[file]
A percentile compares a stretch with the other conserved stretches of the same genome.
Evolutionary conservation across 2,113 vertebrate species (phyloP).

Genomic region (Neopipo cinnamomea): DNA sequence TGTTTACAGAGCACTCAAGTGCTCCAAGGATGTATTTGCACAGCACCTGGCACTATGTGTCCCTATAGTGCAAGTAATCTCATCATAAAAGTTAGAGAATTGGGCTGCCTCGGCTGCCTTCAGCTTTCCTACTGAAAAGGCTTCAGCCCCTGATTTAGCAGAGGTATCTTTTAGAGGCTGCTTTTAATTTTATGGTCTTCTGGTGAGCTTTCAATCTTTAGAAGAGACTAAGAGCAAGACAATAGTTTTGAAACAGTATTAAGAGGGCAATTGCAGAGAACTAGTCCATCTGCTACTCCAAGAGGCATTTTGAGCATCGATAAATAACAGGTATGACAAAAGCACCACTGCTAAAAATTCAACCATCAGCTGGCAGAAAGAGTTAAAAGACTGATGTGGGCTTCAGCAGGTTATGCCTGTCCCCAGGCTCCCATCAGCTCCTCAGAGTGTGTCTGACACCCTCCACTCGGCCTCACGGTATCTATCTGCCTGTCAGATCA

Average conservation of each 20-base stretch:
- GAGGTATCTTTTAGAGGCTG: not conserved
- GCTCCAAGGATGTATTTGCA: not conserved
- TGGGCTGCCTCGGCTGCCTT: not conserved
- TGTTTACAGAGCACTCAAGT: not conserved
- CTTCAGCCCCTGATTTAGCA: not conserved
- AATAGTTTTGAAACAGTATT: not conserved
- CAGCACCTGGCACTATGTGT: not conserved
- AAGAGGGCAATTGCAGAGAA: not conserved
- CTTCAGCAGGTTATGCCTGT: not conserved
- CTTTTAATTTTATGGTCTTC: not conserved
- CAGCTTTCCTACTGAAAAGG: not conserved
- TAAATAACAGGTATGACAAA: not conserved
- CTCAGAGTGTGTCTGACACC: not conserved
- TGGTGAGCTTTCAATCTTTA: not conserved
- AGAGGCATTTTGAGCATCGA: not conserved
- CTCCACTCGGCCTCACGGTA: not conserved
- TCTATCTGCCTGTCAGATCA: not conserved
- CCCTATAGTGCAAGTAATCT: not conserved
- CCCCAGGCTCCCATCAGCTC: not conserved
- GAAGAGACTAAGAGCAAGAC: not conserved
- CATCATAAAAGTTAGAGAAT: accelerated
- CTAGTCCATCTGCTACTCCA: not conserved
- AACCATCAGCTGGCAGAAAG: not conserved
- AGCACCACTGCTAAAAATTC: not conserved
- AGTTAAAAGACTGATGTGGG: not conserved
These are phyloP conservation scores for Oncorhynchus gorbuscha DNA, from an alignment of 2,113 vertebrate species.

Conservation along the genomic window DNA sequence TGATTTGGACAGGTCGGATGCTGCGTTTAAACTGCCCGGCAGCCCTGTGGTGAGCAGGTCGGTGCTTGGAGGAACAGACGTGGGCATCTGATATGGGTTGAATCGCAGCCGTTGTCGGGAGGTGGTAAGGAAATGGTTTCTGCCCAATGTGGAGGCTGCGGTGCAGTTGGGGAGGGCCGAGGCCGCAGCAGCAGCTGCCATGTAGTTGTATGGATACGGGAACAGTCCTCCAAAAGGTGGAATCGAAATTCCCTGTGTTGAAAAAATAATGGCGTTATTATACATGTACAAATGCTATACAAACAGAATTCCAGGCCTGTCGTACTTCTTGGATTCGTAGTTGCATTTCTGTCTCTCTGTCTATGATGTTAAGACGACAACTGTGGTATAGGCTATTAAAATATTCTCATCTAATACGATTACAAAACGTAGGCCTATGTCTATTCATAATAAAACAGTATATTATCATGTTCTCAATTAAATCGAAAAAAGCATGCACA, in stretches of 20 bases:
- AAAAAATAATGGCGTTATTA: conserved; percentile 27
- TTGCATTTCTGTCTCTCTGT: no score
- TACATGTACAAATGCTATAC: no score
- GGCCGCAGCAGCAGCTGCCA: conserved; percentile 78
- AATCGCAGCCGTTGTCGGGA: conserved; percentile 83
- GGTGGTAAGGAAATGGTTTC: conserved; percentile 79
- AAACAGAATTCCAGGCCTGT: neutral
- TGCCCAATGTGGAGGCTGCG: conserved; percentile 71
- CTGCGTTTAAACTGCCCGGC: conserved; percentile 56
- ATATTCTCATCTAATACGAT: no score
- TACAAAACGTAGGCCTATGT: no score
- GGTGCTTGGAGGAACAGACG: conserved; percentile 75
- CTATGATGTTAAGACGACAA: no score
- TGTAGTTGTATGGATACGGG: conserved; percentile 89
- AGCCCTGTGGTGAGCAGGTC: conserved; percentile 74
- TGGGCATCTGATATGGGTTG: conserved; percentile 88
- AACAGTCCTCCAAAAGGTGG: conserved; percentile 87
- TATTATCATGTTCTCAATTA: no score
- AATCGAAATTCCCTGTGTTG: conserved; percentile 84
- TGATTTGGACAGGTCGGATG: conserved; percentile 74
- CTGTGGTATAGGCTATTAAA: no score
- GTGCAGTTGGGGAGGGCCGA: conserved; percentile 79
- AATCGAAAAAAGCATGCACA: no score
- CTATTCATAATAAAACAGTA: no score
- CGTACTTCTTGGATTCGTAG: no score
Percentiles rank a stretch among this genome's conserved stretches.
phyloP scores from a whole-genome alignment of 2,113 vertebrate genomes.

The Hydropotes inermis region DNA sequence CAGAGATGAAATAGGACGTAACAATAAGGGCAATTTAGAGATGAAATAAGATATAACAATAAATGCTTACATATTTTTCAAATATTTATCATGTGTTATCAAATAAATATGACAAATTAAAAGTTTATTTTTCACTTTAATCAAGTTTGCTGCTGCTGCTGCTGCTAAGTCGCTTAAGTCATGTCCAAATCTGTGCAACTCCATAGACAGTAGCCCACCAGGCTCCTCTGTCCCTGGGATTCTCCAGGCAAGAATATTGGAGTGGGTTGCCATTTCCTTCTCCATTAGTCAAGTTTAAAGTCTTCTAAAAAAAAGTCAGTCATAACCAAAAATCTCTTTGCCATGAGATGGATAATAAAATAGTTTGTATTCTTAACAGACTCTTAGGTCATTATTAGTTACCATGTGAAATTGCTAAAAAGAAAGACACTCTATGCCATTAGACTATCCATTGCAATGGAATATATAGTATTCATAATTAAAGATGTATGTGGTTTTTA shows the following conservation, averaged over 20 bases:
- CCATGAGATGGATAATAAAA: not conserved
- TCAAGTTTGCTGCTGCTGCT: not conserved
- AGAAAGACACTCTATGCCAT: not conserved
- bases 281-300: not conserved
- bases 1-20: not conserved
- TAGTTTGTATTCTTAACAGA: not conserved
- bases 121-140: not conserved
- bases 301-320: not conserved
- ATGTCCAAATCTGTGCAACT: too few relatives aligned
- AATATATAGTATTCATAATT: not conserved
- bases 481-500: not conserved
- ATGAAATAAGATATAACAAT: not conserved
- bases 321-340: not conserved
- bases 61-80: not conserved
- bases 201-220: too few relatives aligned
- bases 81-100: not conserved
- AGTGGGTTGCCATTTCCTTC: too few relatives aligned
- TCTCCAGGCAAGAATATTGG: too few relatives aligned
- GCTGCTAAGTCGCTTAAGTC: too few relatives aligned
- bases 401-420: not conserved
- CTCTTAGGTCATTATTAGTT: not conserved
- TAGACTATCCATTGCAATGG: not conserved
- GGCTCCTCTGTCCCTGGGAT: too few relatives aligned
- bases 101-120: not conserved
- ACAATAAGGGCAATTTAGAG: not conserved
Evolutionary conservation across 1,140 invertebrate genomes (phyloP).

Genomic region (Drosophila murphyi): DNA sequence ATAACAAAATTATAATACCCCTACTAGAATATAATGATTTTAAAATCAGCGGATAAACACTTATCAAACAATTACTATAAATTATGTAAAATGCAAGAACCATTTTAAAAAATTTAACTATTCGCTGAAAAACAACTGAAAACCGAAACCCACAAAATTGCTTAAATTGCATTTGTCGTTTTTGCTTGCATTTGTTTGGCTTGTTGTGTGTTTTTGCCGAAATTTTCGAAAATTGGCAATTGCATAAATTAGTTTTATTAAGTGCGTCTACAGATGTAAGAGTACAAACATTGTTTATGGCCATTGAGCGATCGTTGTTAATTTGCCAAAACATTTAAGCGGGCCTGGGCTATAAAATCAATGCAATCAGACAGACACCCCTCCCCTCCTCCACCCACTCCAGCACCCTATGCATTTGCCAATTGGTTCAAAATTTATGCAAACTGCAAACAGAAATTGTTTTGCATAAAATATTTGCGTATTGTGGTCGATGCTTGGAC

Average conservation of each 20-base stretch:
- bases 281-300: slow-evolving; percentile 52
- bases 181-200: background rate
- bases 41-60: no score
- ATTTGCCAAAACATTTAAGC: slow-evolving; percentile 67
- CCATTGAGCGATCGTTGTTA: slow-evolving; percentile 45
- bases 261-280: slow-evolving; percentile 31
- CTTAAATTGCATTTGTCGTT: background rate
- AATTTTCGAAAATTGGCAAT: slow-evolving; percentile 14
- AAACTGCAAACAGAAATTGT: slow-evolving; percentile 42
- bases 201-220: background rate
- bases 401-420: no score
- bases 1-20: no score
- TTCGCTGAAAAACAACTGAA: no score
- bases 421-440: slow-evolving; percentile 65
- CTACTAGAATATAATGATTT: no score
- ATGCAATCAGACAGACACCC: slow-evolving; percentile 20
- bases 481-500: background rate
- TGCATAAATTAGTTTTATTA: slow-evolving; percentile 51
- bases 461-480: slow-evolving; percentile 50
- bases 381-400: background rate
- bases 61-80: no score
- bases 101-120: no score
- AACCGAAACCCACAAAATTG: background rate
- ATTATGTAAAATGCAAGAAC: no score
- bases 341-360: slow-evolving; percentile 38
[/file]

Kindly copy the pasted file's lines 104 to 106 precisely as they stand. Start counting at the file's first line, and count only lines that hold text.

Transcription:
- bases 481-500: background rate
- TGCATAAATTAGTTTTATTA: slow-evolving; percentile 51
- bases 461-480: slow-evolving; percentile 50